Will Ohio cities see migration of high-tech professionals working remotely? It’s complicated
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In a recent report by the CBRE real estate services company, they put out some data that attempted to quantify which markets are growing with high-tech talent and businesses, and which ones are losing ground. It has always been a very difficult to ascertain such trends, as the economy is always in flux and the less steady measurements of population changes, business growth and cost of living are always in play.
In other words, figuring out which cities are hot in growth, and which ones are declining, is not easy to do, as the trends can change quickly.
As first glance, three Ohio urban areas in this report – Columbus, Cincinnati and Cleveland – looked to be doing well in high tech business growth. In measuring growth of the high-tech talent pool in those cities from 2015-2020, Columbus had grown by 5.1% in that talent, Cincinnati by 9.6% and Cleveland by 14.6%. Axios recently showed how these Ohio cities ranked among others recently.
Being smaller means that there is some growth, but not a lot in terms of actual numbers when compared to the big high-tech employment markets.
As with any of these studies, however, one must dive down in the data and the devil is always in the details. First, these three Ohio metro areas are in the small market category, given that they all have less than 50,000 high-tech workers. They are nowhere near the San Francisco Bay Area, which has 373,000 of this talent, seeing a 16.4% increase from 2015-2020.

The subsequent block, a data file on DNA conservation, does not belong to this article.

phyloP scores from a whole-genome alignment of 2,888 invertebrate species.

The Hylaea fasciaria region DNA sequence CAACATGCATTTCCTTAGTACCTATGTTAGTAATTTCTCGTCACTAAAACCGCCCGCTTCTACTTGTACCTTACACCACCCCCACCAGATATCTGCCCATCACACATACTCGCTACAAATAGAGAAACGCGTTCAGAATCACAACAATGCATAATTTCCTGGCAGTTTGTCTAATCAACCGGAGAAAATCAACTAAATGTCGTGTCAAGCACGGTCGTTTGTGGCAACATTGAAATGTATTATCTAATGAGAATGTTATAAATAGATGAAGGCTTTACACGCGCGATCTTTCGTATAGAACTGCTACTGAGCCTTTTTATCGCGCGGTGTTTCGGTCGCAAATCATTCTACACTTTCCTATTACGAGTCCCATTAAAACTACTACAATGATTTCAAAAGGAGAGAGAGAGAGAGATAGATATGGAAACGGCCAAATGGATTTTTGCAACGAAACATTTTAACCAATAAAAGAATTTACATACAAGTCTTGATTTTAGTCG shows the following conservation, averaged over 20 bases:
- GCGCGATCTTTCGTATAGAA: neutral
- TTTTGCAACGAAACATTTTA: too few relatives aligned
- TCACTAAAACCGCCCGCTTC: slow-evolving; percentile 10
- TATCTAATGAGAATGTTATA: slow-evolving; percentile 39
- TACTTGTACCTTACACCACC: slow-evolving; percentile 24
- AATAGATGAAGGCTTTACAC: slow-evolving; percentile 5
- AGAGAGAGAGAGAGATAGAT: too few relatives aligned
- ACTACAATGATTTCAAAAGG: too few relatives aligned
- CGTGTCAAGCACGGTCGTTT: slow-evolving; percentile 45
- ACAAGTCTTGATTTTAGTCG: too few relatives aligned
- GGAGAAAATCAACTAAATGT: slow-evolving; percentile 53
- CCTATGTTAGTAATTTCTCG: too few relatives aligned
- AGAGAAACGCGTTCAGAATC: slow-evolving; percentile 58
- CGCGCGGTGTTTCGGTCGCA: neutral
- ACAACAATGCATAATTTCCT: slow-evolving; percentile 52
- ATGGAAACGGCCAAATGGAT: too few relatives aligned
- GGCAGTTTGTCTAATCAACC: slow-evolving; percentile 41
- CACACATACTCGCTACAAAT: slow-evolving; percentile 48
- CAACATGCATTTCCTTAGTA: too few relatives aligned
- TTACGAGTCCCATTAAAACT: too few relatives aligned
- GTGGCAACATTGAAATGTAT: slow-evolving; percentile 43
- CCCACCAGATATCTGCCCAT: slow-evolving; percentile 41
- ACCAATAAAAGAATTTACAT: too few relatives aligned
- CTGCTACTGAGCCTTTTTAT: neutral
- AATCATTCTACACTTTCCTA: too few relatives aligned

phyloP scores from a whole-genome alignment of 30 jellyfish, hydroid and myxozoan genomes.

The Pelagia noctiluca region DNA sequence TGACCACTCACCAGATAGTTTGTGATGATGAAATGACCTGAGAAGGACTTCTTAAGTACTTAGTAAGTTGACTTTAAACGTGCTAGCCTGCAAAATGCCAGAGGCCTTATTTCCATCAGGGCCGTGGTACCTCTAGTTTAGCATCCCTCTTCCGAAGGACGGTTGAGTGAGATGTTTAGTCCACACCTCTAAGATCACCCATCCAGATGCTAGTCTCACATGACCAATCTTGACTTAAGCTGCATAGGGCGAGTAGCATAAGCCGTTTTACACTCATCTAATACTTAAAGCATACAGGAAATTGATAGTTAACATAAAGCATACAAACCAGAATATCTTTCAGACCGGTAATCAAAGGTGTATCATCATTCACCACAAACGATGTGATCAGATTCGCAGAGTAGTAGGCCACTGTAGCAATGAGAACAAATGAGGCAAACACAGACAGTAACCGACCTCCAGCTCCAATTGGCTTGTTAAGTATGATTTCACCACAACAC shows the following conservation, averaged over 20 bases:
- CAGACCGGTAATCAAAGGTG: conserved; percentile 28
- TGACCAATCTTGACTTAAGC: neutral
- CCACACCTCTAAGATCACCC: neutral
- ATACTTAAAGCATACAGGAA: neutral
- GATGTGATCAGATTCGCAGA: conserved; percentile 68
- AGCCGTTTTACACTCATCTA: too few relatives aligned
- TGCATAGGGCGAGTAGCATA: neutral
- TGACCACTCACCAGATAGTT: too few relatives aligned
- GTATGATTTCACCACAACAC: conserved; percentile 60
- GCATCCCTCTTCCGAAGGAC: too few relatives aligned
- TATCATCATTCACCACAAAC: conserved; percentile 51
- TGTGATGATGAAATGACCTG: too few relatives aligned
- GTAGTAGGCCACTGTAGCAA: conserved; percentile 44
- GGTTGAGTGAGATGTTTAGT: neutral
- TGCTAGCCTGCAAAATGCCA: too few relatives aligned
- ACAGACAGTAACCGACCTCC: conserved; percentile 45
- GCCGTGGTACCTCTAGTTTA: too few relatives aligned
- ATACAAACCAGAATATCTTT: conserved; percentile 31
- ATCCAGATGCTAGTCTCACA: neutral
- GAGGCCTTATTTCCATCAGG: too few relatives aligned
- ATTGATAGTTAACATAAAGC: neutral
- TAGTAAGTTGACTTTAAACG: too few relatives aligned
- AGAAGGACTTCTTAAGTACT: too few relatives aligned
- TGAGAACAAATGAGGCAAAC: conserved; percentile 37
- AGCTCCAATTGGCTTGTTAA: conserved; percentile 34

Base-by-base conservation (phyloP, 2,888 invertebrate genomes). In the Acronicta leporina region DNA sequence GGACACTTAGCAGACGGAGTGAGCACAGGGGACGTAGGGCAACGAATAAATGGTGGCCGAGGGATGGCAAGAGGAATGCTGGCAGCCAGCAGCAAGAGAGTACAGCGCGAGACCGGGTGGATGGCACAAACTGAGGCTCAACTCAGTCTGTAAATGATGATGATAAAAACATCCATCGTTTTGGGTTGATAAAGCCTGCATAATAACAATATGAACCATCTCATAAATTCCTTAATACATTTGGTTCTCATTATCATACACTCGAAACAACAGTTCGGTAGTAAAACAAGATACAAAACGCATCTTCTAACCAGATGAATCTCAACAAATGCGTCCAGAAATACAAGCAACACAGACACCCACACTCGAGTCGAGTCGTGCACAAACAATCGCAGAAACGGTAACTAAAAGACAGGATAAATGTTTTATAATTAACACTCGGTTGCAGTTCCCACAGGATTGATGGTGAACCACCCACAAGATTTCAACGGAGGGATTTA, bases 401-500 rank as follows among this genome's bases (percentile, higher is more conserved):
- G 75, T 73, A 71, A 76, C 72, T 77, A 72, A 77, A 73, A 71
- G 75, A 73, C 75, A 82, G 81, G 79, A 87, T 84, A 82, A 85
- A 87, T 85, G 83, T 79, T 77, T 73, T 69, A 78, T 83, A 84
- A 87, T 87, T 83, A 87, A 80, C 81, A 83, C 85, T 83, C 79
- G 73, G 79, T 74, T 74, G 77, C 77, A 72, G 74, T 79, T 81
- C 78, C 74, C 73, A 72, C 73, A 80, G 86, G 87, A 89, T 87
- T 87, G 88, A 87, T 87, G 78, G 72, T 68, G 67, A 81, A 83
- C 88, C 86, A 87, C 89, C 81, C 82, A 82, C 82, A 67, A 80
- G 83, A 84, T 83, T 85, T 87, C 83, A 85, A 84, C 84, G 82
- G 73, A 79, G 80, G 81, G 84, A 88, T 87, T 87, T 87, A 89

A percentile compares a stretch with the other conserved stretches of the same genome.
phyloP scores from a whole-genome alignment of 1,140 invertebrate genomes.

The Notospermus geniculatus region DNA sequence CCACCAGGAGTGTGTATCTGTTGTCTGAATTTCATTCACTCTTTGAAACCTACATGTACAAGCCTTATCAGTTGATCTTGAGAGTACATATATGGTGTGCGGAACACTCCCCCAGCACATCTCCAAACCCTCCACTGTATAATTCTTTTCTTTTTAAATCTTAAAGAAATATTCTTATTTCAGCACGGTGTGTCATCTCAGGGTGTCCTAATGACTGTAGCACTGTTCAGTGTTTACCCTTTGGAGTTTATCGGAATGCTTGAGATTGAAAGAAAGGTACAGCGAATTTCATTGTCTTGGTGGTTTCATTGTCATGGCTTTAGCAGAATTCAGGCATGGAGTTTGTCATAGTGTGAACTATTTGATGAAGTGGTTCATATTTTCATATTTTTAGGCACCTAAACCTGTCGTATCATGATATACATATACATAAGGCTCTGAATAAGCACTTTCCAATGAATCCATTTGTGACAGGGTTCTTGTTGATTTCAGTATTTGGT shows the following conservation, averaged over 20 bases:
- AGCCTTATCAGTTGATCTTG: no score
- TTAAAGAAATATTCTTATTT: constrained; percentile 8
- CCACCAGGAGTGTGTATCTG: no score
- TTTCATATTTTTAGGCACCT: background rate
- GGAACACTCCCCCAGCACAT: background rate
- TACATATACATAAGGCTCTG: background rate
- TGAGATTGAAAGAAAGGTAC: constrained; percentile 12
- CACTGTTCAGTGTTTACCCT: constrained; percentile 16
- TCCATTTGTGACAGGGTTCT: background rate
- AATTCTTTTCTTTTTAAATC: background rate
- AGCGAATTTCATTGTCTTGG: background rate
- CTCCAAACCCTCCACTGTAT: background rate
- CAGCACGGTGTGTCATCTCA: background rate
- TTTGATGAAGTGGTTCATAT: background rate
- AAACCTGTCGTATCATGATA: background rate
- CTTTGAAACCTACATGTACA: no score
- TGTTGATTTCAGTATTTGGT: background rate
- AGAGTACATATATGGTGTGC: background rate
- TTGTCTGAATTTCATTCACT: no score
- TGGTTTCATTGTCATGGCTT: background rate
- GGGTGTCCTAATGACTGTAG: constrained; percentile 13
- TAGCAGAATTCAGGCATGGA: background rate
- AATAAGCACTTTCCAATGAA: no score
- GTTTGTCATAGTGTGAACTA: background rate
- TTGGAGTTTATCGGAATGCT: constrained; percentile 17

Being smaller means that there is some growth, but not a lot in terms of actual numbers when compared to the big high-tech employment markets. All three of the Ohio cities have seen 6,000 or less in new jobs in high tech during that five-year window.
The question becomes whether the high-tech job growth in the middle of the country is growing faster now than the coastal areas were growing in the pre-pandemic years, and whether any of this growth has long-term staying power.
It is difficult to figure that out because so many factors are changing. Remote work was growing in exponential numbers during the past two years, but has slowed down considerably lately. Workers and businesses now have more choices of relocation, so the personal housing costs-of-living and office space prices could be a big factor in where the smaller high-tech business growth will end up.
But again, this is all in flux and no one is quite sure whether middle America will be pulling high-tech business from Silicon Valley or Boston and relocating them to Columbus, or if the coastal high-tech cities will continue to be the center points for this business growth.
In a recent Wall Street Journal story, the feeling among the experts is that working remotely from Cleveland will still be in play, but businesses choosing to relocate there will be less so.
“Some of the biggest names in tech aren’t just allowing existing workers to relocate out of the Bay Area, they are also starting to hire in places they hadn’t often recruited from before,” the story says. “The result is the most geographically distributed tech labor market to date. That’s leading to above-market rates for workers in smaller hubs, forcing local companies to raise wages to keep up with the cost of living and fend off deeper-pocketed rivals from California, Seattle and New York.”